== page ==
# Learning stochastic finite-state transducer to predict individual patient outcomes

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- Received:
- Accepted:

DOI: 10.1007/s12553-016-0146-2

- Cite this article as:
- Ordoñez, P., Schwarz, N., Figueroa-Jiménez, A. et al. Health Technol. (2016) 6: 239. doi:10.1007/s12553-016-0146-2

**Part of the following topical collections:**

## Abstract

The high frequency data in intensive care unit is flashed on a screen for a few seconds and never used again. However, this data can be used by machine learning and data mining techniques to predict patient outcomes. Learning finite-state transducers (FSTs) have been widely used in problems where sequences need to be manipulated and insertions, deletions and substitutions need to be modeled. In this paper, we learned the edit distance costs of a symbolic univariate time series representation through a stochastic finite-state transducer to predict patient outcomes in intensive care units. The Nearest-Neighbor method with these learned costs was used to classify the patient status within an hour after 10 h of data. Several experiments were developed to estimate the parameters that better fit the model regarding the prediction metrics. Our best results are compared with published works, where most of the metrics (i.e., Accuracy, Precision and F-measure) were improved.

### Keywords

Prediction of patient outcomes Machine learning Classification and visualization of physiological data## 1 Introduction

Current methods for measuring the well-being of a patient in the intensive care unit (ICU) acquire a patient’s vital signs data at rates that are difficult for a human to analyze (60–500 Hz). These measurements are displayed on a monitor for a few seconds as a collection of univariate time series and then lost to further analysis. Instead, a lower-frequency version of this data is stored in an electronic health record after validation by a medical provider at the rate of once every 15 min to once every several hours. Physicians make life-saving decision based on this lower-frequency data. Recently, however, there has been interest in storing and analyzing the high-frequency data using automated and semi-automated methods [1]. Many are recognizing the importance of analyzing this data as a multivariate temporal representation by creating multivariate probabilistic models [2] or temporal abstractions [3] from electronic health records or creating multivariate structures that are similar to those in other domains such as convolutional neural networks [4] or imaging [5].

In related work, four multivariate time series representations were examined to serve as compressed representation of high frequency physiological data from Intensive Care Units: Stacked Bags-of-Patterns, Multivariate Bags-of-Patterns, Multivariate Piecewise Dynamic Time Warping and Ensemble Voting with Bag-of-Patterns [6]. The representations were tested in three distinct data domains: field-motion capture data, robot sensor data, and ICU data. Two data sets were examined in each domain for a total of six different data sets. Similarity was measured by converting the data sets into the indicated representations and then classifying the data using the Nearest Neighbor algorithm. The results demonstrated that the multivariate representations outperformed univariate ones for the purpose of predicting the targeted outcome.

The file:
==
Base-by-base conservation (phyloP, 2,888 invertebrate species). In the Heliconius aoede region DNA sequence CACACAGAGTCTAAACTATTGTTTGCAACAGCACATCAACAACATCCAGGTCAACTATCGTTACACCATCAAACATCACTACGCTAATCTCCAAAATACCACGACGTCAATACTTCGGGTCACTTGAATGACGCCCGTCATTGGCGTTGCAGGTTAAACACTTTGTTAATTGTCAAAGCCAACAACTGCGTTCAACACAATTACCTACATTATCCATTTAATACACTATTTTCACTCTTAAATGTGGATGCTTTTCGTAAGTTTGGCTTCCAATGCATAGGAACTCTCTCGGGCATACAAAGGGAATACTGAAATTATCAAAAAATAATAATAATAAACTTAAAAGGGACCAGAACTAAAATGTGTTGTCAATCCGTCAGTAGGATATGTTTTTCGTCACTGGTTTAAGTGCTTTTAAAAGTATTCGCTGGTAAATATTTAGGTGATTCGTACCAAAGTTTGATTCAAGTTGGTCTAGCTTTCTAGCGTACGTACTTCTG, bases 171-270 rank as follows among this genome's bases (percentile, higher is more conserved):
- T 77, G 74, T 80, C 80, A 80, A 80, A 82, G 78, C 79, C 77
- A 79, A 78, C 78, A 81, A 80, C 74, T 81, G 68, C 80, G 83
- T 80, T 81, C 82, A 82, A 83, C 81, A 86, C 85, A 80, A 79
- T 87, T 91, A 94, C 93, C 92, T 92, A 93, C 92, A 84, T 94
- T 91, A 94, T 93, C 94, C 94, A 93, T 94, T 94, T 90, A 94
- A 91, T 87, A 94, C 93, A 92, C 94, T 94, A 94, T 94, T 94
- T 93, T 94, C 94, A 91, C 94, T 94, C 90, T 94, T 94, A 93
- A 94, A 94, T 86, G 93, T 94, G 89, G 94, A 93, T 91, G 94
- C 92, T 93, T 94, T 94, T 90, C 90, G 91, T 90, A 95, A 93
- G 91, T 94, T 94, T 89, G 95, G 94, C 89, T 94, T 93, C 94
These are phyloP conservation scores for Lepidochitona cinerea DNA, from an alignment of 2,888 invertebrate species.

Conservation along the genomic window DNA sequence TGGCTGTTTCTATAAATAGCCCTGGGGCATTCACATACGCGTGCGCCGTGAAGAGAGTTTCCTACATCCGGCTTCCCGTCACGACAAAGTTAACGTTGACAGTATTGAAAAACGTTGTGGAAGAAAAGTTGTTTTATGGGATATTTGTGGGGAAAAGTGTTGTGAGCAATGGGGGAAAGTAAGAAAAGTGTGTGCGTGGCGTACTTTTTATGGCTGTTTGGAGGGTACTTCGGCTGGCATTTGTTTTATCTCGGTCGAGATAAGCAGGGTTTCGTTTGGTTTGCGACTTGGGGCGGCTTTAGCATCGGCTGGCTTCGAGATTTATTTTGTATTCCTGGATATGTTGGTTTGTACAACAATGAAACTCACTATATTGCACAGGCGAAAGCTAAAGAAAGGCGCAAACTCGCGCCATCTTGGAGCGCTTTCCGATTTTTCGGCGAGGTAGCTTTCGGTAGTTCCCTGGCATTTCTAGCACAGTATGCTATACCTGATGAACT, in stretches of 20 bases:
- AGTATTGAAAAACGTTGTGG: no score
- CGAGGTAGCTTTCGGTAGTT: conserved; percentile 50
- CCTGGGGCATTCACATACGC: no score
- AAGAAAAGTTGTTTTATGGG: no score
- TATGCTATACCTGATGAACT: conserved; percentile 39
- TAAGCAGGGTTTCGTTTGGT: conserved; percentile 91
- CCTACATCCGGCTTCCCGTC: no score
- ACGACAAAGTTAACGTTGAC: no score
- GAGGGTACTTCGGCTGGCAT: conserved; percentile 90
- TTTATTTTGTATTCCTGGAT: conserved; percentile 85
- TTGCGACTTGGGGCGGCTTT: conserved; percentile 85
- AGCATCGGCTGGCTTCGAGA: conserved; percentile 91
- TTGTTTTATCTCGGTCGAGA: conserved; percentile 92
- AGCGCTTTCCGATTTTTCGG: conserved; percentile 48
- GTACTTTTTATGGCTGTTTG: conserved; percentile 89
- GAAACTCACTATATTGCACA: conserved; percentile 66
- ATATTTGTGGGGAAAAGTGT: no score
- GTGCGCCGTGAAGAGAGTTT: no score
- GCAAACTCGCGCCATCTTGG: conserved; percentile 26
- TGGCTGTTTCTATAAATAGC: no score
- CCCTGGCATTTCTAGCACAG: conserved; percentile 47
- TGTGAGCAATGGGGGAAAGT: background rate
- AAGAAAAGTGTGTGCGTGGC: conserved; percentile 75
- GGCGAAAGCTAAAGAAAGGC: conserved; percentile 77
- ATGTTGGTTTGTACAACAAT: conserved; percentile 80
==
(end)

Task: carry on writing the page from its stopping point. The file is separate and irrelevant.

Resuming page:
This paper represents work in the univariate time series domain which we are examining for application to the multivariate domain. We are using Stochastic Edit Distance on a concatenated symbolic representation of the time series to classify a physiological data set for an acute episode of hypotension. In this case, the edit cost probabilities are learned by a stochastic Finite-State Transducer (FST) [7]. We compare the best results in the multivariate domain to the results we achieved in the univariate domain with this new approach to test its potential effectiveness.

## 2 Methods

### 2.1 Dataset description

To compare results, we used one of the data sets from previous work [6] which came from the Physionet Challenge [8, 9]. It consists of 1–6 days of high-frequency physiological data from patients in an Intensive Care Unit (ICU). The prediction task was to classify which patients were going to enter an episode of acute hypotension in the forecast window of one hour after the last entry in the data set. We focused only on heart rate for this trail and instead of using leave one out validation, we used the test set that was provided in the Challenge and the original data from previous work as the training set.

The training set consisted of 58 of 60 patients from the 2009 Physionet Challenge, of which 28 experience an episode of hypotension in the hour following the period of the data sample. The data was taken from segments A and B which contained all the hours of data prior to the period in which the patient may or may not have experienced an episode of hypotension. Two patients were dropped because of large gaps in the training data resulting in the final size of 58. The test set consisted of segment B of Test Set A which contained 10 patients, of which half had experienced a period of acute hypotension following the sample data, and was composed of only 10 h of data.

### 2.2 Data representation

The data for this paper was converted to a symbolic representation named Symbolic Aggregate approXimation (SAX) [10] which is explained in more detail in the Methods section. This representation normalizes the data in overlapping local windows prior to conversion such that the mean is 0 and standard deviation is 1. In some windows the variation in values was 0 which resulted in values that divided by zero. To correct for this, any subsequence that had zero variation was substituted by values of 0.

The second factor that required a difference in procedure for extracting the data was a matter of computational limitation. Our stochastic transducer, at the moment of this study, could not run on strings of length longer than 1020 characters. Consequently, the desired string lengths were achieved by using dimensionality reduction in the SAX algorithm. We reduced each string by counting any run of equal values as one value (i.e., abb abb abb aaa abb would be reduced to abb aaa aab, as abb is only counted once when repeated).